Local History

D&H Canal launches virtual programs

D&H Canal launches virtual programs

Where is Our Historian? follows staff historian Bill Merchant’s exploration of the remains of the 108-mile D&H Canal from Honesdale, PA to the Rondout in Kingston. The D&H Canal Virtual Museum is a tour that highlights the exhibits in the current museum. You can ask questions every Sunday at 2 p.m. on the D&H Facebook Live show, Sunday Afternoons With Our Historian.

Historic Huguenot digital initiatives

Historic Huguenot digital initiatives

Joining other institutions, Historic Huguenot Street has launched a new online programming initiative that includes videos, hands-on activities, special deals from the museum shop, and new ways to participate and explore its exhibitions, archives and collection.

Distance-learning in the ‘50s

Distance-learning in the ‘50s

This is not the first time that Highland Central School District has been closed for a pandemic and had to turn to “distance learning” to keep their students engaged in their schoolwork. During a pandemic in 1957 that closed their schools for a period of time, a two-cent stamp and a postcard served as their distance learning tools during the closure.

How the Hudson River Chain slowed British domination during the Revolutionary War

How the Hudson River Chain slowed British domination during the Revolutionary War

The Great Chain could be dismantled and pulled ashore in winter, when the Hudson wasn’t navigable anyway, to protect it from being smashed apart by tide-tossed icebergs. Its placement in the river could also be adjusted using a pulley system. Just downriver, a second barrier of wooden booms was floated, making it nearly impossible for a ship to get up enough momentum to break through the chain – although the notorious traitor Benedict Arnold had advised the British that they could, when he handed over the plans to the fortification at West Point. They never tried.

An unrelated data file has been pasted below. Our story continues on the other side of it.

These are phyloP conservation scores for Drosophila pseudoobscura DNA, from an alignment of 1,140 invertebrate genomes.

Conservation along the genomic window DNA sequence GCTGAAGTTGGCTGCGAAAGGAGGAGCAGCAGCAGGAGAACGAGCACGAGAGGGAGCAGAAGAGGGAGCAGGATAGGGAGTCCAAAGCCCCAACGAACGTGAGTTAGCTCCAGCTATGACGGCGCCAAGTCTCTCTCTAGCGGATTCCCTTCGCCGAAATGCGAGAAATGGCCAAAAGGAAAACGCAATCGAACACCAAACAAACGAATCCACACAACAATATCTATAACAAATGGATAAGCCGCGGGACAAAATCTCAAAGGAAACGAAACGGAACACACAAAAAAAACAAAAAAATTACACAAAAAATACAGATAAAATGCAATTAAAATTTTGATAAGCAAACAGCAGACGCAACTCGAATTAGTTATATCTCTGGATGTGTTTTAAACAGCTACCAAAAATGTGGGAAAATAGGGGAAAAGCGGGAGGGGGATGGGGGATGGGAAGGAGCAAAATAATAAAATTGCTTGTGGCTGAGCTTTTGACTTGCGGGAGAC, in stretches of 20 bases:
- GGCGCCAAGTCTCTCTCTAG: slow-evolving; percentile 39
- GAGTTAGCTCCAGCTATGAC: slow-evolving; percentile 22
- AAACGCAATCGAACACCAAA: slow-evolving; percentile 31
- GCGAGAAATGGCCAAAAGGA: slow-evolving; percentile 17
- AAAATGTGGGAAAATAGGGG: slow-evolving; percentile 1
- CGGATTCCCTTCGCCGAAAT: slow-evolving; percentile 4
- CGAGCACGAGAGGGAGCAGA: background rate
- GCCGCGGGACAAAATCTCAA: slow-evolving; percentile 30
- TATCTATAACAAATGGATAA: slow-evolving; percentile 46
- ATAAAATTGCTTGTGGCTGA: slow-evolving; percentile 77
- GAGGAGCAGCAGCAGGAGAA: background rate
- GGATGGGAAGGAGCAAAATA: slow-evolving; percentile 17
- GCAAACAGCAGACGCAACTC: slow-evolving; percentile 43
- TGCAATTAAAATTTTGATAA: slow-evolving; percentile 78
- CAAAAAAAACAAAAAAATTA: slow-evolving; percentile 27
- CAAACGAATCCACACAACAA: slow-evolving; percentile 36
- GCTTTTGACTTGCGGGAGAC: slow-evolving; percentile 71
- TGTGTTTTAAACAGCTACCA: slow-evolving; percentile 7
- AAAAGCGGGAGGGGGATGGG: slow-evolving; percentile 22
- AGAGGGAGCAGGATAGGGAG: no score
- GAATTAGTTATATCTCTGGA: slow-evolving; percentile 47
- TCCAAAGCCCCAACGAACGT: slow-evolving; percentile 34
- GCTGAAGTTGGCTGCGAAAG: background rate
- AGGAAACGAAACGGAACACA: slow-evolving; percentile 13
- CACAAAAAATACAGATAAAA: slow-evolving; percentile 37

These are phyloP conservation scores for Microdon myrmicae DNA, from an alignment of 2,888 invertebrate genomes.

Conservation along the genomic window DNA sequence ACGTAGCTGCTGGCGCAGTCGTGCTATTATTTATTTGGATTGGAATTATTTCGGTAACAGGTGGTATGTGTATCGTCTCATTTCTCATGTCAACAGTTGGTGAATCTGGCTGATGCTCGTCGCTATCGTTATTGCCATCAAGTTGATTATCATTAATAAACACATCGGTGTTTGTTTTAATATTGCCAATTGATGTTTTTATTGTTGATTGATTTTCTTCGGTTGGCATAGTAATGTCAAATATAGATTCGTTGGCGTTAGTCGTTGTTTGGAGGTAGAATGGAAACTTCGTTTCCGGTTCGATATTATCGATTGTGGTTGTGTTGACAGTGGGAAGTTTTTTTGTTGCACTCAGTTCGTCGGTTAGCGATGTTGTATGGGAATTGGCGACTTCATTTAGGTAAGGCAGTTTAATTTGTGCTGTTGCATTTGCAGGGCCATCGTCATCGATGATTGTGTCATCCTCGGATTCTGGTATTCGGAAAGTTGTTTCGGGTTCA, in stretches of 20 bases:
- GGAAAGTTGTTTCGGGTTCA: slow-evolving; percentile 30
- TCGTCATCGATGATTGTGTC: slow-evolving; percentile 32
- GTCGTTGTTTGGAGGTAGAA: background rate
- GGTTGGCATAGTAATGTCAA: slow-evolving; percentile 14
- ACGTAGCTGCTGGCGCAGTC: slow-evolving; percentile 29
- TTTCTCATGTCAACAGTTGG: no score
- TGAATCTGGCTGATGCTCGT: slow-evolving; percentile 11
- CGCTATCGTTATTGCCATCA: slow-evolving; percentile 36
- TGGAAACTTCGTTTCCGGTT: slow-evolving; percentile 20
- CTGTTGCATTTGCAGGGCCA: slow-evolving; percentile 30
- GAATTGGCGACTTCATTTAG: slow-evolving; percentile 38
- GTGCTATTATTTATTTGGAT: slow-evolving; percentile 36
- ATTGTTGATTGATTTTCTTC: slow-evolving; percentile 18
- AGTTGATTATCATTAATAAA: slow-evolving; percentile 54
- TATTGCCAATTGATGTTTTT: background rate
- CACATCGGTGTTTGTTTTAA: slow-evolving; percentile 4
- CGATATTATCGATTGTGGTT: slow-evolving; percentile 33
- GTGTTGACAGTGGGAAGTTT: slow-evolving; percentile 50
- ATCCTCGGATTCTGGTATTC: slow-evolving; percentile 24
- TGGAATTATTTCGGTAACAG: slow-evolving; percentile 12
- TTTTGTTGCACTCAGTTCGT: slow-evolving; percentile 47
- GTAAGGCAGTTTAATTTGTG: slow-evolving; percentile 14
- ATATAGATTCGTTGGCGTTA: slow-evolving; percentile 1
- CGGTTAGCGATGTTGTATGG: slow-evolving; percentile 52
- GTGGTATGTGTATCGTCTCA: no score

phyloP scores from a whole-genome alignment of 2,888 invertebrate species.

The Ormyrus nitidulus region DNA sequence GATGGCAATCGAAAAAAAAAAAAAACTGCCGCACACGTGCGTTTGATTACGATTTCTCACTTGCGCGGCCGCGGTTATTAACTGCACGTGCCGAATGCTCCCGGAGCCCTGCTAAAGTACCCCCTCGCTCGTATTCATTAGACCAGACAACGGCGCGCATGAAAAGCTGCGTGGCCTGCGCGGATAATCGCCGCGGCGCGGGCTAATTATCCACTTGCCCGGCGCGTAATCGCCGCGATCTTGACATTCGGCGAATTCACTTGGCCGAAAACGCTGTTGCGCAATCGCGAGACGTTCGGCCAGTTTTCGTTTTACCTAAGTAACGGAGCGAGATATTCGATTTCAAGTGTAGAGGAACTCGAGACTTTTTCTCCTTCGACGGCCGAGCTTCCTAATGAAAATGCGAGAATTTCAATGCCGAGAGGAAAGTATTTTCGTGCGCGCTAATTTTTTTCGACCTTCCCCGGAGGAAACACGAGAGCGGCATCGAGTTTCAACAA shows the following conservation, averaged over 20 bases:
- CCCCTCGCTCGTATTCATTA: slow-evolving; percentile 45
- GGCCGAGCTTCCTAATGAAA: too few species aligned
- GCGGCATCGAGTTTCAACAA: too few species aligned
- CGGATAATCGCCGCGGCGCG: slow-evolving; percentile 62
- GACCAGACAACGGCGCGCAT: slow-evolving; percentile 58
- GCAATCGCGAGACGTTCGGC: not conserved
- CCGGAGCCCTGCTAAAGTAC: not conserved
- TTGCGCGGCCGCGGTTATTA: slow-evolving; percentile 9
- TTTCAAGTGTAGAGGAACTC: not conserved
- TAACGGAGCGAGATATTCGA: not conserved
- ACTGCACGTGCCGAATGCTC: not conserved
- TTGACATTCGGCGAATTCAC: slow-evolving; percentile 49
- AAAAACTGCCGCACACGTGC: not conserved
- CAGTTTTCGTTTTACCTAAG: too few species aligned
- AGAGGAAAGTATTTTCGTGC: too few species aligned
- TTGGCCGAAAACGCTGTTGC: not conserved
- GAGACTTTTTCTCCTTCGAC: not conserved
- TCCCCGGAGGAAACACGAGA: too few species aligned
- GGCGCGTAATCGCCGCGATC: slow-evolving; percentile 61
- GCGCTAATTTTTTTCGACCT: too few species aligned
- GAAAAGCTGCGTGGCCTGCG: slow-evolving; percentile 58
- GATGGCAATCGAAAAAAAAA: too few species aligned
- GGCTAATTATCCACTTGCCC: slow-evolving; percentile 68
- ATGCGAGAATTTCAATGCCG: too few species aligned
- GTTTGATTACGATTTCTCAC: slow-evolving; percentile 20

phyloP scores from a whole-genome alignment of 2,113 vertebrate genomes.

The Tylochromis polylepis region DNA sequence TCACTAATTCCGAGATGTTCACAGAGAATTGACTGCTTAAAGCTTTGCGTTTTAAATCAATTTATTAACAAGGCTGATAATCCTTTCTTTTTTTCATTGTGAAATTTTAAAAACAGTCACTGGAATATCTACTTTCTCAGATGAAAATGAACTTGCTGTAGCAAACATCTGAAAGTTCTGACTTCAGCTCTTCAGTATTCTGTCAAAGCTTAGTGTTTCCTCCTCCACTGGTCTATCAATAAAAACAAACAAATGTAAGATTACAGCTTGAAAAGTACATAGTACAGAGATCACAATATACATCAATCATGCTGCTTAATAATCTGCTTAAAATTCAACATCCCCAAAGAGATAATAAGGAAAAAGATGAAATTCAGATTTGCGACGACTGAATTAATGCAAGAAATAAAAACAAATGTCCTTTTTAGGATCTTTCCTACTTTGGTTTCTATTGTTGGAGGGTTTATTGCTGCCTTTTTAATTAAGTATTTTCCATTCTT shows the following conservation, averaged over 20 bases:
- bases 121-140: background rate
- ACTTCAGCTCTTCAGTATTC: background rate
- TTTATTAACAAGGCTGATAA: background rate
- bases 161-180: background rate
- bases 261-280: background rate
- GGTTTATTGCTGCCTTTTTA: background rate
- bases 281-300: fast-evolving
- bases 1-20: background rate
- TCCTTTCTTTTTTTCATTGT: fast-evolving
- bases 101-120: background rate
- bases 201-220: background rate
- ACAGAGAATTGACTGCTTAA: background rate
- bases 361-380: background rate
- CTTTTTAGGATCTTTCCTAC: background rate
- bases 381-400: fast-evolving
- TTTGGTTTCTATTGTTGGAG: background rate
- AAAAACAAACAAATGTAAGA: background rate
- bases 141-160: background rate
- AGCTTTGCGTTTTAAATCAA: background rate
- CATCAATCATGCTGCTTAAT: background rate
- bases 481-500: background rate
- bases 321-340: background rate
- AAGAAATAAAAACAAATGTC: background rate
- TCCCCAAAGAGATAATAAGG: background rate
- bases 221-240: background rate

Preservationists seek to restore Staatsburg Calvert Vaux mansion that prefigured Central Park

Preservationists seek to restore Staatsburg Calvert Vaux mansion that prefigured Central Park

The abandoned mansion is off the beaten path, seemingly stuck in a time when the Hudson Valley was a sleepy backwater. The Point, as it is known, is sequestered at the end of a winding road in a forested section of Mills-Norrie State Park, located in Staatsburg. It’s set at an angle on a high promontory of the Hudson River, which glimmers through the thick growth of trees. The windows are boarded up, the roof of the large stone portico at the entrance has half collapsed, the porch is gone and the bare lawn is surrounded by a utilitarian chain-link fence; yet the Gothic-style building, with its tall gables graced by carved verge boards, bay windows and squared-off, compact mass, exudes an echo of fairytale magic. Constructed of bluestone, whose soft, faded gray tones blend in with the site, the house has a cottagelike intimacy.